Images are immutable
Dockerfile defines the build process for an image. Once built, the image is immutable (cannot be changed). Runtime variables are not something that would be baked into this immutable image. So Dockerfile is the wrong place to address this.
Using an entrypoint script
What you probably want to to do is override the default
ENTRYPOINT with your own script, and have that script do something with environment variables. Since the entrypoint script would execute at runtime (when the container starts), this is the correct time to gather environment variables and do something with them.
First, you need to adjust your Dockerfile to know about an entrypoint script. While Dockerfile is not directly involved in handling the environment variable, it still needs to know about this script, because the script will be baked into your image.
COPY entrypoint.sh /entrypoint.sh
RUN chmod +x /entrypoint.sh
CMD ["npm", "start"]
Now, write an entrypoint script which does whatever setup is needed before the command is run, and at the end,
exec the command itself.
# Where $ENVSUBS is whatever command you are looking to run
$ENVSUBS < fil1 > file2
# This will exec the CMD from your Dockerfile, i.e. "npm start"
Here, I have included
npm install, since you asked about this in the comments. I will note that this will run
npm install on every run. If that's appropriate, fine, but I wanted to point out it will run every time, which will add some latency to your startup time.
Now rebuild your image, so the entrypoint script is a part of it.
Using environment variables at runtime
The entrypoint script knows how to use the environment variable, but you still have to tell Docker to import the variable at runtime. You can use the
-e flag to
docker run to do so.
docker run -e "ENVSUBS=$ENVSUBS" <image_name>
Here, Docker is told to define an environment variable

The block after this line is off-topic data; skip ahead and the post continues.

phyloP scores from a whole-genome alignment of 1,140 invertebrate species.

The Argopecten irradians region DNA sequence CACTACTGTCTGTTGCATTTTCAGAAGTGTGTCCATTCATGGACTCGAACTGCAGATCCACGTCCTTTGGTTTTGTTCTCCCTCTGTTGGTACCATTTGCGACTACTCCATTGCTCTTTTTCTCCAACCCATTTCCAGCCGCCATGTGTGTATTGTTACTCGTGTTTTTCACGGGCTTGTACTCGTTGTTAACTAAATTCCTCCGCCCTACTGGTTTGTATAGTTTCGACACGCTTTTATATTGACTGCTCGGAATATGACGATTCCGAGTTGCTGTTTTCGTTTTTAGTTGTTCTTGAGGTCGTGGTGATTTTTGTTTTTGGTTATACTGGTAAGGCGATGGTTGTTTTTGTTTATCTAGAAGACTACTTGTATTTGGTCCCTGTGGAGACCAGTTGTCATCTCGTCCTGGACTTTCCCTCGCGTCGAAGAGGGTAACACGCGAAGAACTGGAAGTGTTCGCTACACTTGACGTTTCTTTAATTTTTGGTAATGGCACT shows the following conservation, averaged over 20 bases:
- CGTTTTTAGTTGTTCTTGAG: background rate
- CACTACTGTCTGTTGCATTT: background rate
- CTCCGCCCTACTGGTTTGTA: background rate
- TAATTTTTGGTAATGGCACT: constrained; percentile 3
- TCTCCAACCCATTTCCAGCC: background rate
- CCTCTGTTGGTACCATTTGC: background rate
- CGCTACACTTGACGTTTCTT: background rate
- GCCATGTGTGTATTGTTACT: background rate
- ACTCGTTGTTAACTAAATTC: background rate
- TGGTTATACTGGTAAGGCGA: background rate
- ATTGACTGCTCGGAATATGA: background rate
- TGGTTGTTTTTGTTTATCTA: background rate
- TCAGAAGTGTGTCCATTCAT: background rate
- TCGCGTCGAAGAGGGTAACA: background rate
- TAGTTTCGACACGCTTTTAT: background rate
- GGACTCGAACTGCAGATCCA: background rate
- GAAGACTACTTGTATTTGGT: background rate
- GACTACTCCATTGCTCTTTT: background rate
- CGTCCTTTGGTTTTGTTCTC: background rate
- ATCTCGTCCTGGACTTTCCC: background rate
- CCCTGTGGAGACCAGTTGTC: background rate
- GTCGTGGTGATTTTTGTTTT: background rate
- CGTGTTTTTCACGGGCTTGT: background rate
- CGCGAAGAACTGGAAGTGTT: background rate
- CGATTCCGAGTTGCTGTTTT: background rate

ENVSUBS, and the value it is assigned is the value of
$ENVSUBS from the current shell environment.
How entrypoint scripts work
I'll elaborate a bit on this, because in the comments, it seemed you were a little foggy on how this fits together.
When Docker starts a container, it executes one (and only one) command inside the container. This command becomes PID 1, just like
systemd on a typical Linux system. This process is responsible for running any other processes the container needs to have.
By default, the
/bin/sh -c. You can override it in Dockerfile, or docker-compose.yml, or using the docker command.
When a container is started, Docker runs the entrypoint command, and passes the command (
CMD) to it as an argument list. Earlier, we defined our own
/entrypoint.sh. That means that in your case, this is what Docker will execute in the container when it starts:
/entrypoint.sh npm start
["npm", "start"] was defined as the command, that is what gets passed as an argument list to the entrypoint script.
Because we defined an environment variable using the
-e flag, this entrypoint script (and its children) will have access to that environment variable.
At the end of the entrypoint script, we run
exec "$@". Because
$@ expands to the argument list passed to the script, this will run
exec npm start
exec runs its arguments as a command, replacing the current process with itself, when you are done,
npm start becomes PID 1 in your container.
Why you can't use multiple CMDs
In the comments, you asked whether you can define multiple
CMD entries to run multiple things.
You can only have one
ENTRYPOINT and one
CMD defined. These are not used at all during the build process. Unlike
COPY, they are not executed during the build. They are added as metadata items to the image once it is built.
It is only later, when the image is run as a container, that these metadata fields are read, and used to start the container.
As mentioned earlier, the entrypoint is what is really run, and it is passed the
CMD as an argument list. The reason they are separate is partly historical. In early versions of Docker,
CMD was the only available option, and
ENTRYPOINT was fixed as being
/bin/sh -c. But due to situations like this one, Docker eventually allowed
ENTRYPOINT to be defined by the user.